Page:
Statistics augur victory for India
Only twice India drew the match after taking a first innings lead above 250, writes Rajneesh Gupta.india Updated: Jun 14, 2006 16:06 IST
When Rahul Dravid asked West Indies to bat again after bundling out the hosts for a paltry 215 and gaining a first innings lead of 373, it provided only the 25th instance of an Indian captain enforcing the follow-on on the opposition.
Overall it was the 269th instance of a side enforcing the follow-on in Test cricket. England have imposed this ignominy on most number of occasions on the opponents as can be gauged from the following table:
Teams enforcing follow-on in Test cricket
England have also been at the receiving end on most number of occasions – 51 times they have to suffer the fate of following-on. Australia and New Zealand share the second place with 39 such instances.
Teams forced to follow-on in Test cricket
Australia are the only country to lose a Test after asking opposition to follow-on. They lost by 10 runs at Sydney in 1894-95 and at Leeds by 18 runs in 1981 – both times to England and then to India at Kolkata in 2000-01 by 171 runs.
The accompanying table gives the country-wise break-up of previous 24 instances of follow-on enforced by Indian captains:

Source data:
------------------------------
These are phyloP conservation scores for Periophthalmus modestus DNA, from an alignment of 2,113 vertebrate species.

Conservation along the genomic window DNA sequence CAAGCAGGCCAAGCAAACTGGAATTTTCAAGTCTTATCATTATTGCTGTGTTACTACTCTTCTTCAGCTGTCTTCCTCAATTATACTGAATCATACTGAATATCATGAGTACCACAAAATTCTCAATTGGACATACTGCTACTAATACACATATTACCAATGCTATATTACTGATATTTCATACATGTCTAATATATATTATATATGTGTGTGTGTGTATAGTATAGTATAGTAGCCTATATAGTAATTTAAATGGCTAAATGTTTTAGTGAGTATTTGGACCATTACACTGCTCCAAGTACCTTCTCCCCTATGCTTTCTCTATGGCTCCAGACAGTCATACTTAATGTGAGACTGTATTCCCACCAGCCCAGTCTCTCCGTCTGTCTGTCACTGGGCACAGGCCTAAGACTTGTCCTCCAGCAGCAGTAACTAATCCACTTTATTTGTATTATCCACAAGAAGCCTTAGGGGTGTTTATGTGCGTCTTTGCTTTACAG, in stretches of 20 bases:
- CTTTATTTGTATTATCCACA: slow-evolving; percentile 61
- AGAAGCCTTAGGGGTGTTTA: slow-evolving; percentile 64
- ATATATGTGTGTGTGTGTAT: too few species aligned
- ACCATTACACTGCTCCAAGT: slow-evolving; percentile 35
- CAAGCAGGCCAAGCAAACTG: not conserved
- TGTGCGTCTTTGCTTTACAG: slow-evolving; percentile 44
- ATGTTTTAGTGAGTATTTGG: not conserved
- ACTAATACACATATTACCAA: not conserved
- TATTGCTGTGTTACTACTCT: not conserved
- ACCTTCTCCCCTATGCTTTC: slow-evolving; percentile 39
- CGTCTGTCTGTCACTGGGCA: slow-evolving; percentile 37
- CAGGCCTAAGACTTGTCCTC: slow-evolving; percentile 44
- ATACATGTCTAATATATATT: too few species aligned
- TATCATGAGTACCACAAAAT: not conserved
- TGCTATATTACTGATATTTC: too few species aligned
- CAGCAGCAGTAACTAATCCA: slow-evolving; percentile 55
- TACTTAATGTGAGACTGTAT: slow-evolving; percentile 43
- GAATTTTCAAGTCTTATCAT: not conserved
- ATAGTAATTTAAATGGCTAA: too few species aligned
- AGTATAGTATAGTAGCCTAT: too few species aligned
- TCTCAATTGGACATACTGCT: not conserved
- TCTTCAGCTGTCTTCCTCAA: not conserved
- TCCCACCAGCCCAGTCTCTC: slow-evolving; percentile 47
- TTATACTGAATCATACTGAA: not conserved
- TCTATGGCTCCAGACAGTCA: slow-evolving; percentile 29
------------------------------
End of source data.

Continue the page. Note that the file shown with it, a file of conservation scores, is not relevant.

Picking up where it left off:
There is a great disparity between India’s performance at home and abroad when it comes to enforcing the follow-on as is evident from the following table.
|In the sub-continent||02||02||00||00||100.00|
|In overseas Tests||04||01||00||03||25.00|
Out of the previous four instances of follow-on away from the sub-continent, two came in England (at The Oval in 1990 and Leeds in 2002), one in West Indies (at Kingston in 1970-71) and one in Australia (at Sydney in 1985-86). India’s only win in an overseas Test came at Leeds in 2002 when they defeated England by an innings and 46 runs. The two wins in the sub-continent came against Pakistan (at Multan in 2003-04) and against Bangladesh (at Chittagong in 2004-05).
The following table gives details of follow-on margin for India. It is quite clear that higher the margin, higher are India’s chances of winning.
|Follow-on Margin||Tests||Won||Lost||Drawn||Won %|
|300 & above||05||04||00||01||80.00|
(* where matches were of four days duration)
The only two draws managed by the opposition despite India getting a first innings lead of 250 or more came at Delhi in 1978-79 when India did not have sufficient time at their disposal to dismiss the West Indies second time in the match (more than seven hours was lost due to rain) and at the Oval when England fought hard to score 477-4 in a high scoring match. On all other eight occasions India did not even need to bat again in the match and won quite comfortably by innings margin.
With Chris Gayle- top-scorer in three innings for West Indies in this series – already back in the pavilion and two days to go in the Test on a pitch of variable bounce, it will need a miraculous innings from Lara or some divine help for West Indies to earn a draw from here onwards.